Legislative plans to extend a moratorium on new bar licenses in Frederiksted and Christiansted five more years met both strong support and vigorous opposition during a town hall meeting hosted by the Legislature and the St. Croix Chamber of Commerce this week.
Defending plans to extend the moratorium, Sen. Sammuel Sanes said taverns were the most common type of business in Frederiksted, with retail coming in second, and asked if more bars were a good idea.
"In terms of revenue, it doesn’t really generate much to the economy. I’m sorry, but those are the facts," Sanes said to the audience in the Great Hall of the St. Croix campus of the University of the Virgin Islands Monday evening.
Sen. Ronald Russell made similar points in support of extending the moratorium.
"The towns used to have other places to meet," Russell said. "But in places, like in Frederiksted on Queen Street, you just have bars. … How do you plan to rehabilitate your town if that is what you are making? Some of us don’t want the town to just be a place to go and drink."
Frederiksted has improved since the V.I. Housing Finance Authority helped create new residential housing in town, and some revitalization is happening, but those areas dominated by bars breed crime "and let’s be real, houses of prostitution," Russell said.
Collin Hodge, event producer for the Christiansted Restaurant and Retail Association, said he "adamantly opposes" the liquor license moratorium.
"None of our members support any illegal activity," Hodge said. "More importantly, there are no such types of businesses in the area of Christiansted that meet what you all are defining as a rum shop or house of prostitution, period."
St. Croix’s two towns are not going to return to being predominantly residential, and requiring businesses to become full-service restaurants in order to serve alcohol is an unfair burden that makes it harder to open a business, he said.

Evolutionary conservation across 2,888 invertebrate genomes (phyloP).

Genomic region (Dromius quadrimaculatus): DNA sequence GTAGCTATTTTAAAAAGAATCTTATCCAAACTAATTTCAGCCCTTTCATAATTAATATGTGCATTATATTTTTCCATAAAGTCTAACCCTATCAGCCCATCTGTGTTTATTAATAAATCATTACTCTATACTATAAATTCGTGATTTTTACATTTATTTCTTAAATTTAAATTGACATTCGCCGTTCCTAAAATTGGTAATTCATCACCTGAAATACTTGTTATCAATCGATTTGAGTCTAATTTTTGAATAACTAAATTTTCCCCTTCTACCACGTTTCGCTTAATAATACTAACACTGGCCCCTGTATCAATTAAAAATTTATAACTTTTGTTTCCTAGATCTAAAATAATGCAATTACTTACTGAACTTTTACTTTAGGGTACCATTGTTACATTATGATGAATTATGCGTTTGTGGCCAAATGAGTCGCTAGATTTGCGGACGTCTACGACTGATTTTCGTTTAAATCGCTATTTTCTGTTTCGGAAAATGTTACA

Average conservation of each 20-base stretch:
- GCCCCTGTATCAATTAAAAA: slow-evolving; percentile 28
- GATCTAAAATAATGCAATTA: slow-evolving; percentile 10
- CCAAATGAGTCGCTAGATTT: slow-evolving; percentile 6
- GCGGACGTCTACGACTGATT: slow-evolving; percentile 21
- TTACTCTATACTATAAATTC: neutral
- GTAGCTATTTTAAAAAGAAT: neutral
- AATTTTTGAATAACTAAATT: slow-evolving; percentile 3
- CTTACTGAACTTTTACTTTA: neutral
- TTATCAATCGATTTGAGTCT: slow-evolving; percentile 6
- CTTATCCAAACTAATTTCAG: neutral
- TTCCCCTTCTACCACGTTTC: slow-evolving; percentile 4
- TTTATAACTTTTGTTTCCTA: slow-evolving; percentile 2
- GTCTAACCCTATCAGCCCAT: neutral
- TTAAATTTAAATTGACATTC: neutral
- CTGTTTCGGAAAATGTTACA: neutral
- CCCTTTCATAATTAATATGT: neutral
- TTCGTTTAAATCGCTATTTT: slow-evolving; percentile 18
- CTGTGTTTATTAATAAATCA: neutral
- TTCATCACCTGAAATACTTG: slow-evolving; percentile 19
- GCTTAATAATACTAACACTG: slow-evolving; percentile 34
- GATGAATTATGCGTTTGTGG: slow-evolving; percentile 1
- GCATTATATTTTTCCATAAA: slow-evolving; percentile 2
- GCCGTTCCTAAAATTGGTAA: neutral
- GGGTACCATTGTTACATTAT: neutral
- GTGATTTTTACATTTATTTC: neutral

Wayne "Bully" Petersen of Frederiksted also opposed the moratorium, saying many small businesses start in private homes on a shoestring, and excessive rules and restrictions hurt mom-and-pop businesses, especially during a recession.
"These people are just trying to get by," Petersen said.
Attorney Nesha Christian-Hendrickson suggested setting aside small sections of the two towns for bars. "There is a reason why the bars are staying and the restaurants are failing," she said. "Young people do want to go out. Maybe, you could set aside a section of town so people who want to go out can, and those who want peace and quiet can do that too."
Other resident’s concerns ran the gamut from wanting police to crack down on the open sale of bootleg videos that occurs throughout St. Croix to switching to a sales tax, away from the current gross receipts tax.
"I am in the business of renting and selling games and videos, and I have a big issue with this bootlegging in the Virgin Islands," said Miguel Cruz, owner of Planet Video in Frederiksted. "Go to Puerto Rico, you don’t see anyone standing in front of KMart openly selling bootleg videos," he said, prompting applause in the audience.
Beyond cutting into his profits, the open sale of bootleg videos helps create a general atmosphere of criminality, Cruz said.
"I’ve seen police officers in uniform buying bootleg videos at Sunny Isles. I’ve seen corrections officers buying them outside Pueblo at Golden Rock," he said. "We are always talking about crime, but we aren’t doing anything. The cycle of bootlegging is a serious crime, so please address the problem as a serious matter."
Under the guidelines adopted for the forum, rather than asking questions, audience members made statements and senators made statements either responding, or on other topics, at their discretion. Senators at the forum were: Russell, Sanes, Sens. Alicia "Chucky" Hansen, Terrence "Positive" Nelson, Nereida "Nellie" Rivera-O’Reilly and Shawn-Michael Malone.